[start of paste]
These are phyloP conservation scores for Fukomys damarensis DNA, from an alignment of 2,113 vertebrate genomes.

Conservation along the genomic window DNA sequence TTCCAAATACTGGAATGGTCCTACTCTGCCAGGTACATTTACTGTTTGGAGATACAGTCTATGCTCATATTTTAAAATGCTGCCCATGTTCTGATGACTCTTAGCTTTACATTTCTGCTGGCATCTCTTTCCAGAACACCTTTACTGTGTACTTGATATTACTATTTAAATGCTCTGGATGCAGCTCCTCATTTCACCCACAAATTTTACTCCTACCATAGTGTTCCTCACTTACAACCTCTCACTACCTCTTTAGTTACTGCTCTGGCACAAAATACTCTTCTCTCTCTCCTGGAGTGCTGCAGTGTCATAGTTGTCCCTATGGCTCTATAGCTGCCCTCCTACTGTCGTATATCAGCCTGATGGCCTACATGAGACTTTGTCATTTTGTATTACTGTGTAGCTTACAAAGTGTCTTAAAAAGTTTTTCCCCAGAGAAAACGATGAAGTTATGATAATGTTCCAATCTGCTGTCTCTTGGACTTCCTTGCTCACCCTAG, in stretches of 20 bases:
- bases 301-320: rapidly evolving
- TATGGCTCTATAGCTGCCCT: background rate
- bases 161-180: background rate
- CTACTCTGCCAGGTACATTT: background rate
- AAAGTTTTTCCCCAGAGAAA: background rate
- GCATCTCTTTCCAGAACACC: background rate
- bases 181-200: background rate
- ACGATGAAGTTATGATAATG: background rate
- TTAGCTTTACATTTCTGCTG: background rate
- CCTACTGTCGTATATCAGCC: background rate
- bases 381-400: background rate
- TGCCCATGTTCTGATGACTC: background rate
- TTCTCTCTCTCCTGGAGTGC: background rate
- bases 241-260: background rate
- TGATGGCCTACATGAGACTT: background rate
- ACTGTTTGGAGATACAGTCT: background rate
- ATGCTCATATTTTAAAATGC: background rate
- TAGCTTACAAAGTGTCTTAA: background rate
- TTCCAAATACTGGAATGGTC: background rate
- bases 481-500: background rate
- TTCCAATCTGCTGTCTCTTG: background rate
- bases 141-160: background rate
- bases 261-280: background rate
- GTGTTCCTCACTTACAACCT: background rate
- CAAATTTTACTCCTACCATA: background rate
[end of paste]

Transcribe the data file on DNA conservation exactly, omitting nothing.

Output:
These are phyloP conservation scores for Fukomys damarensis DNA, from an alignment of 2,113 vertebrate genomes.

Conservation along the genomic window DNA sequence TTCCAAATACTGGAATGGTCCTACTCTGCCAGGTACATTTACTGTTTGGAGATACAGTCTATGCTCATATTTTAAAATGCTGCCCATGTTCTGATGACTCTTAGCTTTACATTTCTGCTGGCATCTCTTTCCAGAACACCTTTACTGTGTACTTGATATTACTATTTAAATGCTCTGGATGCAGCTCCTCATTTCACCCACAAATTTTACTCCTACCATAGTGTTCCTCACTTACAACCTCTCACTACCTCTTTAGTTACTGCTCTGGCACAAAATACTCTTCTCTCTCTCCTGGAGTGCTGCAGTGTCATAGTTGTCCCTATGGCTCTATAGCTGCCCTCCTACTGTCGTATATCAGCCTGATGGCCTACATGAGACTTTGTCATTTTGTATTACTGTGTAGCTTACAAAGTGTCTTAAAAAGTTTTTCCCCAGAGAAAACGATGAAGTTATGATAATGTTCCAATCTGCTGTCTCTTGGACTTCCTTGCTCACCCTAG, in stretches of 20 bases:
- bases 301-320: rapidly evolving
- TATGGCTCTATAGCTGCCCT: background rate
- bases 161-180: background rate
- CTACTCTGCCAGGTACATTT: background rate
- AAAGTTTTTCCCCAGAGAAA: background rate
- GCATCTCTTTCCAGAACACC: background rate
- bases 181-200: background rate
- ACGATGAAGTTATGATAATG: background rate
- TTAGCTTTACATTTCTGCTG: background rate
- CCTACTGTCGTATATCAGCC: background rate
- bases 381-400: background rate
- TGCCCATGTTCTGATGACTC: background rate
- TTCTCTCTCTCCTGGAGTGC: background rate
- bases 241-260: background rate
- TGATGGCCTACATGAGACTT: background rate
- ACTGTTTGGAGATACAGTCT: background rate
- ATGCTCATATTTTAAAATGC: background rate
- TAGCTTACAAAGTGTCTTAA: background rate
- TTCCAAATACTGGAATGGTC: background rate
- bases 481-500: background rate
- TTCCAATCTGCTGTCTCTTG: background rate
- bases 141-160: background rate
- bases 261-280: background rate
- GTGTTCCTCACTTACAACCT: background rate
- CAAATTTTACTCCTACCATA: background rate